Amidst the glow of the big games, the Huffington Post declared archery to be “hot at the London Olympics.” The Christian Science Monitor described the sport’s popularity as “surging,” particularly among American youth.Read More
From the news portal Index, based in ever-randy Hungary, comes exploration of the question “Melyik nőt döngölje meg Pókember?” which might be translated as, um … well, let’s put it this way. Within the URL link to the story, the webmasters and/or editors have changed the article title to the more, shall we say, family-friendly “Melyik nő illik a legjobban Pokemberhez?” or “Which woman is best suited for Spiderman?”
(While BuckBokai admits this has little to do with sports, hey! Pinup comic babes!)
In light of the Spiderman movie franchise reboot which featured Gwen Stacy replacing more traditional Mary Jane Watson as Peter Parker’s love interest, the author tantalizingly known only as Cinematrix reveals his/her choices for getting with the Spider someday – since “the franchise gets rebooted about every 10 years.”Read More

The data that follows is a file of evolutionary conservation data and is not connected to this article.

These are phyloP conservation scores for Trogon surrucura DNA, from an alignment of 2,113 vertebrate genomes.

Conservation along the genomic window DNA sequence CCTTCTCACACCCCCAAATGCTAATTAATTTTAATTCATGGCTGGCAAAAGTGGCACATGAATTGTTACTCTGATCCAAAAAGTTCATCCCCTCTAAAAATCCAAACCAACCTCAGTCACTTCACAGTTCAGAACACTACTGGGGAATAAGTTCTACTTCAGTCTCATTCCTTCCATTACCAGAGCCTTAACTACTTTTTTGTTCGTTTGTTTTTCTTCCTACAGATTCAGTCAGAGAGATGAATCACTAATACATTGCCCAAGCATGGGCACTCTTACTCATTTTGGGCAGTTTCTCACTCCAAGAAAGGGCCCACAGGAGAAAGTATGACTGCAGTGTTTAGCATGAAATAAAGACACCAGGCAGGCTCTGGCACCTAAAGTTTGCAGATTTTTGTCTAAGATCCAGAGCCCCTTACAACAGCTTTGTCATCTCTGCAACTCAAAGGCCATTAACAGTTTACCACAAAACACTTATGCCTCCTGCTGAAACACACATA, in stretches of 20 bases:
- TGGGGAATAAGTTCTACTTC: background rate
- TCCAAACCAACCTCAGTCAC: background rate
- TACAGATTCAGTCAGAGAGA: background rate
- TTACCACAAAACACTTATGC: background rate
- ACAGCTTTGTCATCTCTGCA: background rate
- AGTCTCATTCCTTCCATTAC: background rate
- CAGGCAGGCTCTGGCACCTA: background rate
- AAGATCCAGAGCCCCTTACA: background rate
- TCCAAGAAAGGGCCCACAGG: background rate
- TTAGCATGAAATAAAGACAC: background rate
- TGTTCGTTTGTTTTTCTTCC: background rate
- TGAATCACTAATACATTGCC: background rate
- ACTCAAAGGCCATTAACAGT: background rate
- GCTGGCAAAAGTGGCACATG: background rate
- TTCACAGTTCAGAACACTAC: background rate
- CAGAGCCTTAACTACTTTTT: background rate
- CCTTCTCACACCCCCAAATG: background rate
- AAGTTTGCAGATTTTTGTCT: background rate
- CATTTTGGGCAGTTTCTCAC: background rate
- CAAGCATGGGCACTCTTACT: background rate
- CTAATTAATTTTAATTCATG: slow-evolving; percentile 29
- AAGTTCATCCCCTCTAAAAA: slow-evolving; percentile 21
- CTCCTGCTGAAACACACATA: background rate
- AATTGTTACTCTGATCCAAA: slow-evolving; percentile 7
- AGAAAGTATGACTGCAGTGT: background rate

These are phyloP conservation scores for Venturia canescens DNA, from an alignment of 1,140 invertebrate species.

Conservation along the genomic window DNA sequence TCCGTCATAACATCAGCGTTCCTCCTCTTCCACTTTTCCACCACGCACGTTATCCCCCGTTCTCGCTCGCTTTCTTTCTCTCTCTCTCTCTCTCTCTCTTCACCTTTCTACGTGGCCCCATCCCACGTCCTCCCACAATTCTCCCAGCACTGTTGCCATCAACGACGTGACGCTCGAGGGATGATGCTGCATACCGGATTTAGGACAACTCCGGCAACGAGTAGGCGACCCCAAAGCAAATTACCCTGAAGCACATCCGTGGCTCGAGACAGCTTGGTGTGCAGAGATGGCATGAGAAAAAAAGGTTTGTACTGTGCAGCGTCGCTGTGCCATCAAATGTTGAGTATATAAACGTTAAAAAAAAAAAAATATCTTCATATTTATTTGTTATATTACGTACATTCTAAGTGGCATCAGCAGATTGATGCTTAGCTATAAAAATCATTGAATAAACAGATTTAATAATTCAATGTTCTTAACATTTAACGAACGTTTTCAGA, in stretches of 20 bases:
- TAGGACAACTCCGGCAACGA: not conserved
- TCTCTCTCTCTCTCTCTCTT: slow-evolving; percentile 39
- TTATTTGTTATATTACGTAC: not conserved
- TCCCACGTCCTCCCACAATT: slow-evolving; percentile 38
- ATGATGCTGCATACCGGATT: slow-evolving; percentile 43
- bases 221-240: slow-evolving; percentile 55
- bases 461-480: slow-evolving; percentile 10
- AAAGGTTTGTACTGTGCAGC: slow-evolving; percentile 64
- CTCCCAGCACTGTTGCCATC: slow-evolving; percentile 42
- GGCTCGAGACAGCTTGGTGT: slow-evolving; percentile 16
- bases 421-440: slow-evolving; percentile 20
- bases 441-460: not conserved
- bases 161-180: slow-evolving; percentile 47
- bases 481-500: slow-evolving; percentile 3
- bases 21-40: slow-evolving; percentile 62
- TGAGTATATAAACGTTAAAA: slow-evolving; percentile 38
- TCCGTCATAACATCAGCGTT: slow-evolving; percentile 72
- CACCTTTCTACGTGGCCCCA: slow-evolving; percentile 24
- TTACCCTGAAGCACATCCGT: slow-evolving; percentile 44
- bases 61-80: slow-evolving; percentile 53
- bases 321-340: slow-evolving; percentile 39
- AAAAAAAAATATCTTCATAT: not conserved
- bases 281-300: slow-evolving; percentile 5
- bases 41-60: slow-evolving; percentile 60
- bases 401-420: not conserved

BuckBokai was going to do a full-on review of a highlight in science-fiction sports literary history, namely the lead story of DC Super Stars #10 (1976), but the issue has proved elusive to download and more importantly has been amazingly critically analyzed by Comic Treadmill back in 2005 and recently by Baseball Prospectus, so we’ll refer you to those links.
If you haven’t been lucky enough to experience the life-changing greatest of DC Comics finally living up to their “Strange Sports Stories” franchise in form, this epic is based on an argument between the simply awesome Sportsmaster and the Huntress. This couple makes a bet stemming from a dispute in which the Huntress maintains that the bad guys never win (she must have been hip to the Comics Code Authority of Earth prime, eh?) and thus set up a superheroes vs. supervillians match.Read More
For those of you not ancient enough to remember, these were catchy three-minute educational short animated films cleverly disguised as music videos (or were they music videos cleverly disguised as educational short animated films?) that ran between your regularly-scheduled cartoons on Saturday and Sunday mornings. See, back in the late 70s/early 80s, we didn’t have cable TV and … ah, you’d never believe it. Just go with it.Read More